Bruins eyeing a number of prospects at 24th pick

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Bruins eyeing a number of prospects at 24th pick

PITTSBURGH The NHL Draft is finally upon the hockey world at the CONSOL Energy Center this weekend, and the Boston Bruins will land themselves a quality prospect with the 24th overall pick.

They wont be the belle of the ball this time around with the late pick in the first round, but there are a number of players in the mix for Bostons pick. None of them will be ready to assist the Bruins next season, but thats not really necessary given that Boston returns 12 forwards and five of six defensemen from last years team along with the expected ascendance of 19-year-old rookie Dougie Hamilton.

Bruins general manager Peter Chiarelli is fully planning for one of their targeted players to be available when they pick 24th heading into Friday nights first round festivities, and here are a list of the draft candidates in order of probability Boston will select them.

Slater Koekkoek A good defenseman on a bad junior hockey team that suffered a shoulder injury last season at the worst possible time. The expectation is he will slide because of the time missed due to that injury, and he still has plenty of filling out to do at 6-foot-2 and 184-pounds. He can skate and produce on the power play, and has a ceiling as a top four defensemen in the NHL. One thing scouts have noticed aside from Koekkoeks ability to play in all situations is that his quality of play doesnt dip despite logging heavy minutes for the Peterborough Petes. If he drops to the Bruins theyd be overjoyed with that situation.

Olli Maatta A native of Finland that really raised his stock last spring while helping carry the London Knights into the Memorial Cup Finals, Maatta is a defense-minded prospect that isnt going to light things up as a puck-moving defenseman. The 6-foot-2, 202-pound prospect can skate and shoot, and finally loosened things up offensively this year at the OHL level. But its his solid set of defensive skills and ability to protect the front of the net that will earn him a paycheck in the NHL. Scouts dont see him as a PP guy, but instead a simple, efficient puck-lugger that wont create much offensively. But he wont hurt a team either, which is important in this day and age of withering forechecks.

Matt Finn A 6-foot, 195-pound lefty shooter for the Guelph Storm that rededicated himself to the weight room prior to last season and put up 48 points in 61 games. Hes got a big shot and the ability to skate with the puck, and is another defensemen prospect that brings a good defensive mindset to the table. Finn seems to be just be clueing into how good he can be as a hockey player, and hes expected to be long gone by the time the Bruins select 24th. But he could be a Bruin if he slides.

Hampus Lindholm A 6-foot-2, 185-pound prospect out of the Swedish Elite League that can skate, skate, skate and move the puck. In todays NHL its a strength that cant be understated and he impressed scouts with a solid performance for Team Sweden in the World Juniors last season. The word is that Lindholm also blew people away with his conditioning at the prospect combine in Toronto, and that is something hockey personnel people love when gauging young players.

Brendan Gaunce A 6-foot-2, 208-pound center that has the puck possession and face-off skills that the Bruins covet, and could be a prototypical third line center with grittiness and a fair amount of offensive ability. Gaunce put up 28 goals in 68 games for the Belleville Bulls this season and has solid size and a good shot, but there are questions about his overall skating ability at the next level. Not a bad choice for a team thats always looking to build on their organization depth at the center position.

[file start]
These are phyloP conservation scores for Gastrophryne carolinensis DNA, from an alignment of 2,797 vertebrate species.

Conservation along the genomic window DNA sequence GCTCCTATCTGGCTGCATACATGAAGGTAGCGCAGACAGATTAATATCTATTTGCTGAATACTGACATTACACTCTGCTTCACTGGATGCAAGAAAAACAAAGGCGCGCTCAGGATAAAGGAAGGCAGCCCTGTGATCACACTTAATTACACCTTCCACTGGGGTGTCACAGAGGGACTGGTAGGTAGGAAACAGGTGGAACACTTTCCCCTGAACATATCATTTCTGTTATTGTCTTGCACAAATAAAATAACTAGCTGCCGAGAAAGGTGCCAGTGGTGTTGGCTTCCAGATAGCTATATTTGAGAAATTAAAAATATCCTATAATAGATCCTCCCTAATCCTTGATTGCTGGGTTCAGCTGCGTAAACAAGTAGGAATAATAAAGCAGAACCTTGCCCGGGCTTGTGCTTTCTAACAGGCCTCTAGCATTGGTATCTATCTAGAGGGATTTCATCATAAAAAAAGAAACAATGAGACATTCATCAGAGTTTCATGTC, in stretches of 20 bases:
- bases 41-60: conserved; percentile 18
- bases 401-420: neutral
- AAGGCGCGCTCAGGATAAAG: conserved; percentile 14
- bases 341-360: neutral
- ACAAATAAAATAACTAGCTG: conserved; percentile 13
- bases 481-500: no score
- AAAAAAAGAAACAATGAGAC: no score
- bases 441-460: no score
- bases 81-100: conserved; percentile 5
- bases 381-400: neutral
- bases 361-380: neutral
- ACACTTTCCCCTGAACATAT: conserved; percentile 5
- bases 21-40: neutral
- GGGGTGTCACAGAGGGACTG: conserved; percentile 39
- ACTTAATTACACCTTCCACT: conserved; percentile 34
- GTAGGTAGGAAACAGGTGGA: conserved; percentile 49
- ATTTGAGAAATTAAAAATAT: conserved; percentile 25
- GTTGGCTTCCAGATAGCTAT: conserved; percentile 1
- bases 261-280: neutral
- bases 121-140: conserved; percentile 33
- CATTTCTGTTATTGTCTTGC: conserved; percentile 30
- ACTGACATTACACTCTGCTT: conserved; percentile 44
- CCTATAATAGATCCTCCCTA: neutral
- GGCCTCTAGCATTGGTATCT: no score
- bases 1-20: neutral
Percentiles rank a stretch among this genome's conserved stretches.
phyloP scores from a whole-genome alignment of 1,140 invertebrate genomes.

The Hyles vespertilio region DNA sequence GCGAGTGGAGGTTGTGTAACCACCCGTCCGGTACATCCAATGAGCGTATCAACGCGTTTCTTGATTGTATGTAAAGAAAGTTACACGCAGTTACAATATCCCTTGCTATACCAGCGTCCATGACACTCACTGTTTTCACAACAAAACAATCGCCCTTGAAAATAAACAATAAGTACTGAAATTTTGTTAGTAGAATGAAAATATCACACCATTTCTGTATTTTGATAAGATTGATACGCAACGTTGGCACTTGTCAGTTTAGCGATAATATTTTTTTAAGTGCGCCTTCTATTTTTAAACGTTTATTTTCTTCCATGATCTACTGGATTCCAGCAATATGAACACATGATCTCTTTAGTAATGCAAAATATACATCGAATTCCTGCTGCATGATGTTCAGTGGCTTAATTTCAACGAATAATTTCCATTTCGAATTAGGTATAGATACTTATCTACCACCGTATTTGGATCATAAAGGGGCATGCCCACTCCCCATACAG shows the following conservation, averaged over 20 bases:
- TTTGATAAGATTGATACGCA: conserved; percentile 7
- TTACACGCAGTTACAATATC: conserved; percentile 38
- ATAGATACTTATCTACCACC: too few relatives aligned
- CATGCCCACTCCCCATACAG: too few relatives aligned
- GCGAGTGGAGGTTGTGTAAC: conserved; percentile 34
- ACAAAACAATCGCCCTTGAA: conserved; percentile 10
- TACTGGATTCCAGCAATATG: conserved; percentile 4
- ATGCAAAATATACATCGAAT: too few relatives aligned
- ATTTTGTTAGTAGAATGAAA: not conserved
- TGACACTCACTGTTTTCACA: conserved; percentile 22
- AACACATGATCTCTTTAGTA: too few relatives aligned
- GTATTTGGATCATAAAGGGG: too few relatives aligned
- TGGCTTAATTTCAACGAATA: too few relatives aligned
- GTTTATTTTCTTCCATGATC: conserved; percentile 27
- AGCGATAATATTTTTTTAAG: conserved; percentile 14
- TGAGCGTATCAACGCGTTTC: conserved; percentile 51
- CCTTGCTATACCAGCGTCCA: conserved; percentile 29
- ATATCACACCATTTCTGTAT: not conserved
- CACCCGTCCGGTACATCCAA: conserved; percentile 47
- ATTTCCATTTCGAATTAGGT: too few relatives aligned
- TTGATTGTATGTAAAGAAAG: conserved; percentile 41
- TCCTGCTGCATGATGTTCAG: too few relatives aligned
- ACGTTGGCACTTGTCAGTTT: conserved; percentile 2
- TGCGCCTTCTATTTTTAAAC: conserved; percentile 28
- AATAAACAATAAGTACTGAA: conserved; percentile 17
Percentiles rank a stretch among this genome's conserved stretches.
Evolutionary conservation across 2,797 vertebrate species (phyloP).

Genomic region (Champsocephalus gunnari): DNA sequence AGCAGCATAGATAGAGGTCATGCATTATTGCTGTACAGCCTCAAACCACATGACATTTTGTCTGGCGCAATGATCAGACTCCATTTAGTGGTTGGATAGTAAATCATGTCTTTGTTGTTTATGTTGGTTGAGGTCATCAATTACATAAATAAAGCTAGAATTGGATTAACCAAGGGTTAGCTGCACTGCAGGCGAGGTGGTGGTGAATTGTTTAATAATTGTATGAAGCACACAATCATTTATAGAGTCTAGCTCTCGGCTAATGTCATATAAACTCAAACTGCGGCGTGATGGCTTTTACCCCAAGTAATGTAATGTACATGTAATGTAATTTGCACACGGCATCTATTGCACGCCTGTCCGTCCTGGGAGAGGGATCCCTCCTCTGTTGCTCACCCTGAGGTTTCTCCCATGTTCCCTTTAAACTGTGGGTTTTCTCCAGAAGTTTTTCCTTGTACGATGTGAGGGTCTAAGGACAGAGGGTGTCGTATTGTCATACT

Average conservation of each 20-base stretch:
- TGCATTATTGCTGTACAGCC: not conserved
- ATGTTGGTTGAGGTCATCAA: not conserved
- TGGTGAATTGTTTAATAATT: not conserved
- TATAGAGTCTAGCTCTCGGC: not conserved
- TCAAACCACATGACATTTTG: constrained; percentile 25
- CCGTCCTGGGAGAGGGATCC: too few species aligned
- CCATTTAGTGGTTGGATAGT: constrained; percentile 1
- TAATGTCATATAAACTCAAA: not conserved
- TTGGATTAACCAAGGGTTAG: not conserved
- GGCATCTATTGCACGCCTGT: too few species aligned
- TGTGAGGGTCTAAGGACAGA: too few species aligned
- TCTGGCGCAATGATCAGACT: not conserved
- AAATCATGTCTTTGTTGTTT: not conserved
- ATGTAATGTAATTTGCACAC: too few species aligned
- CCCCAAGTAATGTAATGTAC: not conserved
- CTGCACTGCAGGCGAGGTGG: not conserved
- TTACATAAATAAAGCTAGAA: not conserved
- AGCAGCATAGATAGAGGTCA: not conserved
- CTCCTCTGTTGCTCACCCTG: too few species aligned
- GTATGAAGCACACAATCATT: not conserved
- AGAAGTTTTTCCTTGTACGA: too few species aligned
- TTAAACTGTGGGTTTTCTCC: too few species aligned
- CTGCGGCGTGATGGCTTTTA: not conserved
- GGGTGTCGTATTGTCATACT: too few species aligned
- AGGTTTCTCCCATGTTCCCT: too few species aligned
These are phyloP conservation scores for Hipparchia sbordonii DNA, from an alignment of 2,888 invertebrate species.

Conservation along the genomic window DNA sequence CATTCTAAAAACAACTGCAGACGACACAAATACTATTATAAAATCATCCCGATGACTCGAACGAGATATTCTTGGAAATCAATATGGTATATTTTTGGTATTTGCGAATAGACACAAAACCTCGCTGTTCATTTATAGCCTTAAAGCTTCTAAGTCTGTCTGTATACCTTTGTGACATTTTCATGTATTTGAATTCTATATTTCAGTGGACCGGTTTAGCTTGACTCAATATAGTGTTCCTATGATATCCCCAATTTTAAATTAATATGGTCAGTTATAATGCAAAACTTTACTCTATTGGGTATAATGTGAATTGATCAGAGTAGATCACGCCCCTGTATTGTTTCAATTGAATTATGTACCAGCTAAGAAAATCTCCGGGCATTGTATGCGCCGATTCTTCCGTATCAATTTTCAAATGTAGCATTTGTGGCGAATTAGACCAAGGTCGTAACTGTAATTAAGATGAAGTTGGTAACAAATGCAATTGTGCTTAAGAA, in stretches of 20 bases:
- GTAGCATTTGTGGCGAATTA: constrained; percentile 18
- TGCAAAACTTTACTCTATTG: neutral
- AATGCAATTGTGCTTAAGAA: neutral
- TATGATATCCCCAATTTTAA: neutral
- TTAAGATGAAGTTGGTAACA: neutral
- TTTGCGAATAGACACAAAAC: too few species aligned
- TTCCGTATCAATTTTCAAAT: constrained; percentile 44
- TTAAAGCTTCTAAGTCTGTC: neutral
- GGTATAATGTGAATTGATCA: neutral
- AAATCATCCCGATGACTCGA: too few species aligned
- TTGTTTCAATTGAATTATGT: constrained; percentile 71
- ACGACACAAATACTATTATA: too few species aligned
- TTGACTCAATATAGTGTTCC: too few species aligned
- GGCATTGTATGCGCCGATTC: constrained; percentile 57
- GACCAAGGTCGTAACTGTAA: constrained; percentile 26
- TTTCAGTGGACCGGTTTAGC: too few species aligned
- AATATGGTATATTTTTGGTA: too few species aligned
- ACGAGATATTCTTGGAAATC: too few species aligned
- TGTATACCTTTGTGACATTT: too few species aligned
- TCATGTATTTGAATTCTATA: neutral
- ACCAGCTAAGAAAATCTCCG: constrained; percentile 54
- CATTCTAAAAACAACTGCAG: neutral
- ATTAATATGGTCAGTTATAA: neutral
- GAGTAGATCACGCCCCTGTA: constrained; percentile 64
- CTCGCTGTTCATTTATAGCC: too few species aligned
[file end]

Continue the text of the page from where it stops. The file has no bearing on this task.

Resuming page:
Tom Wilson A mean, dirty, nasty 6-foot-4, 203-pound power forward that screams out Bruins kind of player. Wilson would be a great fit on the wing with his Lucic-style NHL game, but this right wing prospect isnt expected to be available when the Bruins make the 24th overall selection. Wilson doesnt have the greatest hands in the world, but he can skate well for a big, bruising winger and is expected to continue improvement offensively. The chatter out of Pittsburgh was that Wilson wouldnt get past the Buffalo Sabres picking a few spots ahead of the Bruins, so Boston will be missing out on their perfect-fit forward.

Stefan Matteau A 6-foot-1, 210-pound prospect at the wing that plays a northsouth game and struggles a bit with staying out of the penalty box at this point in his career. Matteau is the son of New York Rangers hero Stephane Matteau and is US-born out of Chicago. He has good size and solid offensive ability along with an excellent motor, but doesnt project much beyond a third line winger at the NHL level. The shot and hands are there, but the power forward prospect needs to work on the skating part of the game.

Oscar Dansk A 6-foot-2, 186-pound Swedish goaltender that confirms the Bruins are looking to collect a coalition of nations as their organizational depth between the pipes. If all of the defensemen and forward prospects are gone when the Bruins get to the 24th selection then theres a very real possibility they could add another top-tier goaltender with Tim Thomas now out of the picture. Its said that Dansk impressed Bruins scouts when he played a strong game against Bs draft property Zane Gothberg in international competition. He wouldnt be ready to jump into the NHL right away, but its important to keep the European goaltending pipeline active and strong.

Bruins having 'very, very productive talks' with D-man Liles

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Bruins having 'very, very productive talks' with D-man Liles

The Bruins still hold high hopes for what free agency might bring them for a defenseman when the market opens Friday at noontime, but it also feels like Bruins GM Don Sweeney is under-promising while hoping to over-deliver. Either that or the Bruins really don’t have many good prospects at significantly improving their blue line group headed into next season.

For the first time Sweeney made a “defenseman-by-committee” reference during Thursday’s conference call to announce the four year contract extension for Torey Krug, and talked up positive contract talks with 35-year-old John-Michael Liles.